C.2 with"chassis court"
The Citroën Type C was a light car made by the French Citroen car company between 1922 and 1926 with almost 81,000 units being made. The car was originally called the Type C but was updated to the C2 in 1924 which was in turn superseded by the slightly longer C3 in 1925. The Type C was, and still is, also well known as the 5CV due to its French fiscal rating of its engine for taxation purposes. More colloquial sobriquets, referring to the tapered rear of the little car's body, were 'cul-de-poule' (hen's bottom) and 'boat deck Citroën'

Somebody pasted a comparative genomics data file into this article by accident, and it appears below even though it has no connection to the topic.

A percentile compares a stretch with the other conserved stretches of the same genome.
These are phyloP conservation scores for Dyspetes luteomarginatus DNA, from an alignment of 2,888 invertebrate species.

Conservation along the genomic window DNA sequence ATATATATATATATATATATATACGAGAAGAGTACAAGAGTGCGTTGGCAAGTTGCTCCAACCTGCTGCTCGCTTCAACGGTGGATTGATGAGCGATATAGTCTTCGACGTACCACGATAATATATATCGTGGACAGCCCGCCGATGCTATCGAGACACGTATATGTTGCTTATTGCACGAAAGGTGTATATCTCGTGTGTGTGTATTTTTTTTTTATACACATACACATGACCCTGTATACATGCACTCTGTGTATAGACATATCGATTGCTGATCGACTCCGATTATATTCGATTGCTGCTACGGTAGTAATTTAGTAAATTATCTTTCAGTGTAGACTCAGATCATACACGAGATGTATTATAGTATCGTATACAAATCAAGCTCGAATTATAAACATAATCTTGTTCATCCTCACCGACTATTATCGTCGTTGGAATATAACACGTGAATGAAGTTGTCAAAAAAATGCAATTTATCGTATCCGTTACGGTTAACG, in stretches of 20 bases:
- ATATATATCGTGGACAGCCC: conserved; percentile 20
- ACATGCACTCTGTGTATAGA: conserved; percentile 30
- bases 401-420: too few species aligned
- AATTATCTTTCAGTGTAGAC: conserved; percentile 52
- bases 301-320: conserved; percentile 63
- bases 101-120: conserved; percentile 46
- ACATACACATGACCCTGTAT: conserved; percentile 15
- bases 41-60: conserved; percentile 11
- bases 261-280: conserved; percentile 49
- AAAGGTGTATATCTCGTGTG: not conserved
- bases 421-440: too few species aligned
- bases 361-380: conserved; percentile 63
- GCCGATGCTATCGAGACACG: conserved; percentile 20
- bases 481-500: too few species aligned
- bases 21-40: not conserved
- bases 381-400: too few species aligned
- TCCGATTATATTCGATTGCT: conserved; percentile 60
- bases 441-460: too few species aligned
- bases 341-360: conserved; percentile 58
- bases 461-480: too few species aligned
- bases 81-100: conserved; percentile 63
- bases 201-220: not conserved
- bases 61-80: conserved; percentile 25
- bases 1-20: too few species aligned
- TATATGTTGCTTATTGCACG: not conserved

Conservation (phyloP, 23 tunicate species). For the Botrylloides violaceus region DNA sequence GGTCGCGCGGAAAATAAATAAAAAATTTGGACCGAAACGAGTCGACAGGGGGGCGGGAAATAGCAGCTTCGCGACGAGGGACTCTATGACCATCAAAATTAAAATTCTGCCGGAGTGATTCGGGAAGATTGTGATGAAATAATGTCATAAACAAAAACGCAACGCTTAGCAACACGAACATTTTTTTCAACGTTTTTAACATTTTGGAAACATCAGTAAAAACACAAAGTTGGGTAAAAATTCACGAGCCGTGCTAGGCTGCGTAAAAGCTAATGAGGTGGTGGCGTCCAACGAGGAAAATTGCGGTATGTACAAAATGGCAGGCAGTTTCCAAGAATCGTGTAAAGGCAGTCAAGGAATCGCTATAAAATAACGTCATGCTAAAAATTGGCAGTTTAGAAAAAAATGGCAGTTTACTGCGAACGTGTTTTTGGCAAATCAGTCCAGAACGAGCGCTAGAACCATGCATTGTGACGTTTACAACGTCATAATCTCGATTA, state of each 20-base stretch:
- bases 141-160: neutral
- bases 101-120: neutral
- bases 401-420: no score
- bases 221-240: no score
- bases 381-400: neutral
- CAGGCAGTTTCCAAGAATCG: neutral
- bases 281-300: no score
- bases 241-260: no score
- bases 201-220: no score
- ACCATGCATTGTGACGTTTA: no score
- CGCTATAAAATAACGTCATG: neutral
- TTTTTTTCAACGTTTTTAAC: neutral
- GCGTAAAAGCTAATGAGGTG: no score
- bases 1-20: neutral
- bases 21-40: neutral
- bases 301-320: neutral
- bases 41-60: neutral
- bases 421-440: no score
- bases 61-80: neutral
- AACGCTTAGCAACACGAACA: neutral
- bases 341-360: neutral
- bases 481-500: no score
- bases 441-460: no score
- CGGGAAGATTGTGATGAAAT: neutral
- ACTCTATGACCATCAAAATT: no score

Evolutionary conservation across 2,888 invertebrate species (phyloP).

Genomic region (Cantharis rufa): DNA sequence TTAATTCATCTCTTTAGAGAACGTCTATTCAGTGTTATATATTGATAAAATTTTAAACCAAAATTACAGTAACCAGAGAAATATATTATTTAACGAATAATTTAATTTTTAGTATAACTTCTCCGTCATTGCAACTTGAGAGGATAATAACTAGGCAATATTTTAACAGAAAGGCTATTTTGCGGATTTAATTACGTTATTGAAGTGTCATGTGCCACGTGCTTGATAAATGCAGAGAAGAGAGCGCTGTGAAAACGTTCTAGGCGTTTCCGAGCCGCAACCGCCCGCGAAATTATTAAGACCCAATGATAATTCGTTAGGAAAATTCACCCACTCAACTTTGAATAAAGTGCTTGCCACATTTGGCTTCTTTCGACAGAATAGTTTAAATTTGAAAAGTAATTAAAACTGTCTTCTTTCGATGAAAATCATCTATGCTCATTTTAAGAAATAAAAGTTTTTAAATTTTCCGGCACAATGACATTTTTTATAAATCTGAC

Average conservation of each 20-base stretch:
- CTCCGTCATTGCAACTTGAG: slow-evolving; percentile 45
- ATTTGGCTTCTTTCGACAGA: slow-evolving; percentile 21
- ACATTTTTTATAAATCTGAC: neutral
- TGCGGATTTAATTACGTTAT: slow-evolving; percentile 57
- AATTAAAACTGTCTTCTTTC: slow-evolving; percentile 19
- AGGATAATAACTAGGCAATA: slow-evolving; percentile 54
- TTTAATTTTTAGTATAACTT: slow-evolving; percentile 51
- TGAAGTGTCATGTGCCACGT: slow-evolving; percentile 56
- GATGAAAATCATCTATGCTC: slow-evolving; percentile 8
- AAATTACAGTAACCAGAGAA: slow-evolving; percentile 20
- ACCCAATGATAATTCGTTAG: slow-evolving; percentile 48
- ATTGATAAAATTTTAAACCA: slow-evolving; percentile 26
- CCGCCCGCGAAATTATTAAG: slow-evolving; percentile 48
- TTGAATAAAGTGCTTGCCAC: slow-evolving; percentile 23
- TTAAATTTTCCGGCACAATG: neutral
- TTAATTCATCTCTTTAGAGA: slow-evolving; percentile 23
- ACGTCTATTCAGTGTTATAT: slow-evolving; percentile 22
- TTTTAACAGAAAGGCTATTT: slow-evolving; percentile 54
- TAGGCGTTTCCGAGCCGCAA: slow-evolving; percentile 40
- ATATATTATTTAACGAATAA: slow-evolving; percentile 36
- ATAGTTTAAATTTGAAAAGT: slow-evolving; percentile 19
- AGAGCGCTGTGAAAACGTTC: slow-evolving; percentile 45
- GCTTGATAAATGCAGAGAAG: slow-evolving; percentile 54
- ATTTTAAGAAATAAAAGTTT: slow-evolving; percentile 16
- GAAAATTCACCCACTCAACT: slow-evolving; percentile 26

There were two types of chassis: the C, which was also used for the C2, and the C3. They varied in length with the original Type C/C2 measuring 2.25 metres (7 ft 5 in) in length, and the 1925 C3 measuring 2.35 metres (7 ft 9 in). The suspension used inverted quarter elliptic springs at the front and rear, braking was on the rear wheels only, controlled by a hand lever, and on the transmission by the foot brake.
Only open bodies were made with the original Type C, often nicknamed the "Petit Citron" (little lemon), due to it only being available in yellow at first, as one of the more popular variants. The C2 tourer was a two-seat version but the C3 was a three-seat "Trefle" (Cloverleaf) three-seat model with room for a single passenger in the rear. There were also C2 and C3 Cabriolets (torpedos) made.